LOS ANGELES — Nothing unites the people of the Internet quite like hatin’ on something together. So the recent press release announcing a sequel to the beloved holiday classic “It’s a Wonderful Life” was met with the sort of overwhelming derision that really brings people together.
“Out of the Furnace” takes place in a small Pennsylvania town where generations of men have followed their fathers into grueling, thankless jobs at steel mills. The work is hard and unsatisfying, but it’s steady and reliable and it pays just enough to cover the bills.
Forget the eight forgettable tunes and Disney’s “Frozen” finds a pleasant home in the ranks of Disney’s animated “princess” musicals. The songs may place it closer to “Tangled” than “The Little Mermaid,” but there’s wit and whimsy in this 53rd Disney cartoon, a distant cousin of Hans Christian Andersen’s classic fairy tale, “The Snow Queen.”
It begins with a 90-minute fashion show masquerading as a sci-fi epic, and ends abruptly. Because “The Hunger Games: Catching Fire” is the most female-friendly/runway ready sci-fi franchise ever, and the latest film in the four-film trilogy is meant to be a cliffhanger, after all. But once things get going, FINALLY, this humorless chatterbox of intrigues, rebellion and a love triangle that seems “Twilighty” in its lovelessness packs in some real pathos. And while it may leave fans begging for more, and right away, the rest of the universe can ...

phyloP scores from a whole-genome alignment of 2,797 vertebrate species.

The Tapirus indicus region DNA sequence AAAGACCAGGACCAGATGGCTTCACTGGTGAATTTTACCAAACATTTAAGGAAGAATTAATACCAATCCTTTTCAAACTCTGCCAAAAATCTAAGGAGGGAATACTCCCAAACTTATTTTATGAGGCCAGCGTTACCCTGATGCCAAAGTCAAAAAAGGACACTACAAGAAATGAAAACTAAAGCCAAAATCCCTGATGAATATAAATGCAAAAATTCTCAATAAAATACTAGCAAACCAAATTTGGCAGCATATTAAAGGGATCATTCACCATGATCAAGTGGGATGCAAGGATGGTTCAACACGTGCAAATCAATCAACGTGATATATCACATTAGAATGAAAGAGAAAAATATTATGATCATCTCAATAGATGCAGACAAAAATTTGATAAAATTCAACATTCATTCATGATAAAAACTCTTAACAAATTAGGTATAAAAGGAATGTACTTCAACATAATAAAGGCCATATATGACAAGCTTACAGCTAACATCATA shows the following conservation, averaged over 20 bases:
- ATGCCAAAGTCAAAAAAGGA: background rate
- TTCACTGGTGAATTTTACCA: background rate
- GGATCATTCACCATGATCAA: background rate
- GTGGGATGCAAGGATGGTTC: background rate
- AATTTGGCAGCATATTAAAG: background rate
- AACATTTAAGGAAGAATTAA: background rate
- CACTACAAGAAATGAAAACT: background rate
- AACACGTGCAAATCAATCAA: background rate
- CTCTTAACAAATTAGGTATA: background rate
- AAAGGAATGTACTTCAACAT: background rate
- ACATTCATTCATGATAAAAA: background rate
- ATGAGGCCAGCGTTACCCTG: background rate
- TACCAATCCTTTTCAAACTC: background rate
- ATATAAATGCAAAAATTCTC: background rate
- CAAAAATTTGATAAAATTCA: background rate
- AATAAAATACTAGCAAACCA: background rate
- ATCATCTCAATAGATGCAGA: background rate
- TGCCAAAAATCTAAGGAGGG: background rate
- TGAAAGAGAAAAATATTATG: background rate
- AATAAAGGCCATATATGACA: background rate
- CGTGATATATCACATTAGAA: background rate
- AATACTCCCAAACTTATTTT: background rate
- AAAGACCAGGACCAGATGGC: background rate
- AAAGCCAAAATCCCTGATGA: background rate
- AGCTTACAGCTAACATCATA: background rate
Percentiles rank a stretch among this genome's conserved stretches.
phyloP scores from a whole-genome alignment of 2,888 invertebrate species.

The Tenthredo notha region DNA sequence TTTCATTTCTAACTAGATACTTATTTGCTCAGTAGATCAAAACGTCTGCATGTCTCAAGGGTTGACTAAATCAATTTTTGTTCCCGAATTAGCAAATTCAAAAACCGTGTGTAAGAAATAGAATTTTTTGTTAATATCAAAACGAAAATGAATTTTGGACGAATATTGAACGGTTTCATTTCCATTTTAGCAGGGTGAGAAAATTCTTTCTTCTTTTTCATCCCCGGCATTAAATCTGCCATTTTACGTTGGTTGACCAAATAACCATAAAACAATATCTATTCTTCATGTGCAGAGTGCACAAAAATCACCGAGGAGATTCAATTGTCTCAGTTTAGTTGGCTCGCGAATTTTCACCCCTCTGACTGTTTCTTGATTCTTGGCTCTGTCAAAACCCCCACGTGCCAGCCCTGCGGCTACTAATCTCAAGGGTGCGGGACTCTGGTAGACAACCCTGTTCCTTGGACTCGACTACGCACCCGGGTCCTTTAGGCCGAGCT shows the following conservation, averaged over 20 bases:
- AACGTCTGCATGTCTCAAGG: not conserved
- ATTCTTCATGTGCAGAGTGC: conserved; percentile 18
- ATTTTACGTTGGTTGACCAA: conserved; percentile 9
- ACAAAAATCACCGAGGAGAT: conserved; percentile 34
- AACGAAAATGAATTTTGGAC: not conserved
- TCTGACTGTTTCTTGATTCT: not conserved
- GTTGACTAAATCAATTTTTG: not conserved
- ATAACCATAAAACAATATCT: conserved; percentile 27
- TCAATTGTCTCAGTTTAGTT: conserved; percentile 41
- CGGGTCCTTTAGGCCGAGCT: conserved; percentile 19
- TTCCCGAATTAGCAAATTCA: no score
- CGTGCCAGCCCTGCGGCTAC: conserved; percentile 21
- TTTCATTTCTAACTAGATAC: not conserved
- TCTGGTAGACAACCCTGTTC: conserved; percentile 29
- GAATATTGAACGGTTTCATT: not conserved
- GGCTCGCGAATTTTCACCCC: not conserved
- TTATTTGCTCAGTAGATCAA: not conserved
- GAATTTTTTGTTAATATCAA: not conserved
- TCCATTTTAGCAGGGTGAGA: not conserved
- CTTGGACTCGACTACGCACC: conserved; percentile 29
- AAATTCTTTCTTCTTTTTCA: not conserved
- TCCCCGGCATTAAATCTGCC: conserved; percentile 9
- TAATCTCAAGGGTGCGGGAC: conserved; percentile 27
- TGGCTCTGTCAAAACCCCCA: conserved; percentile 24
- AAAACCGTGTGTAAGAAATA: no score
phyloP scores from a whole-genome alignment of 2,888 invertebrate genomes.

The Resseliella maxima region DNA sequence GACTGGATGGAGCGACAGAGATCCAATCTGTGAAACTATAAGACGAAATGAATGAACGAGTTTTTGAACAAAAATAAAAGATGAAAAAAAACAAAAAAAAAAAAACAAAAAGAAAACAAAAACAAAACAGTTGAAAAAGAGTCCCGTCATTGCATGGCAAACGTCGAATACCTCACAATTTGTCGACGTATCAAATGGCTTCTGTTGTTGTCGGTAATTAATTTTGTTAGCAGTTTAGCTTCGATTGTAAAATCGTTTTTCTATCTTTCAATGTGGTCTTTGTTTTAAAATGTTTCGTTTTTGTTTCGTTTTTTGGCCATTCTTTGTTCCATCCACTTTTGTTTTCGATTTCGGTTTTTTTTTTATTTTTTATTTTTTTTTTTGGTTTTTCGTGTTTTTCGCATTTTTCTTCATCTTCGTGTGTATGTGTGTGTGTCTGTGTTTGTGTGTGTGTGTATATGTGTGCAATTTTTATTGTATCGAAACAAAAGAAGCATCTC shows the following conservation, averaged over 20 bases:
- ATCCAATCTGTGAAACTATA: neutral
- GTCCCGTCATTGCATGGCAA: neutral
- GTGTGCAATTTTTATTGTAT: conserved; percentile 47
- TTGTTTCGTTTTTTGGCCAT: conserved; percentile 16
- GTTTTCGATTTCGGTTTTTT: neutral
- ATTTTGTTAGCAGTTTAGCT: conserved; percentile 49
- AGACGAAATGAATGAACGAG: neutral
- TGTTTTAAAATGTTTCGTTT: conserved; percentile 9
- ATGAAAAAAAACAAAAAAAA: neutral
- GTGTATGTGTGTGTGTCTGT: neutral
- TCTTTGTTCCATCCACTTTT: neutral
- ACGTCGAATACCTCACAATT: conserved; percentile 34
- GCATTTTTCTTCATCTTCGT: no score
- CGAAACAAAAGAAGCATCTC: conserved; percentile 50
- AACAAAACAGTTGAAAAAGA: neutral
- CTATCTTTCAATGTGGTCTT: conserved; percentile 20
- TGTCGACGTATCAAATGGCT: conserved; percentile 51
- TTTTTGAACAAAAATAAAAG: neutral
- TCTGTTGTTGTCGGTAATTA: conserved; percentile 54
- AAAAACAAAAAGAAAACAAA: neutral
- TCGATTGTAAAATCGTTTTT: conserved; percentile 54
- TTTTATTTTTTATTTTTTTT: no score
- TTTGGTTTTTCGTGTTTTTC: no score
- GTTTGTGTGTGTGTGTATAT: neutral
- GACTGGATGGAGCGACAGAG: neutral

Late in Steve McQueen’s astonishing “12 Years a Slave,” we get a long, still close-up on Solomon Northup (Chiwetel Ejiofor), a formerly free black man in upstate New York who was kidnapped and sold into slavery in the 1840s American South. What followed were years of unthinkable abuse, backbreaking labor, fading dreams of his unreal-seeming former happy life with his wife and children. That pause in the movie, coming at a time when neither we nor Solomon can bear much more, lets us just look at his face — and ...
Awash in blood and tears, a woman howls in unspeakable anguish as she gives birth in the harrowing opening moments of “Carrie.” She is ashen and alone, her face gnarled with fear. Believing the child to be the devil’s spawn, she grabs a pair of scissors to stab the infant to death. Only the baby’s soft mewling, the pureness of its gaze, spares it from the knife.
It wasn’t that long ago and we remember how it turned out. So there’s no way that “Captain Phillips,” the movie about the 2009 pirate attack on the M.V. Maersk Alabama, should be as surprising and entertaining a sea tale as it is.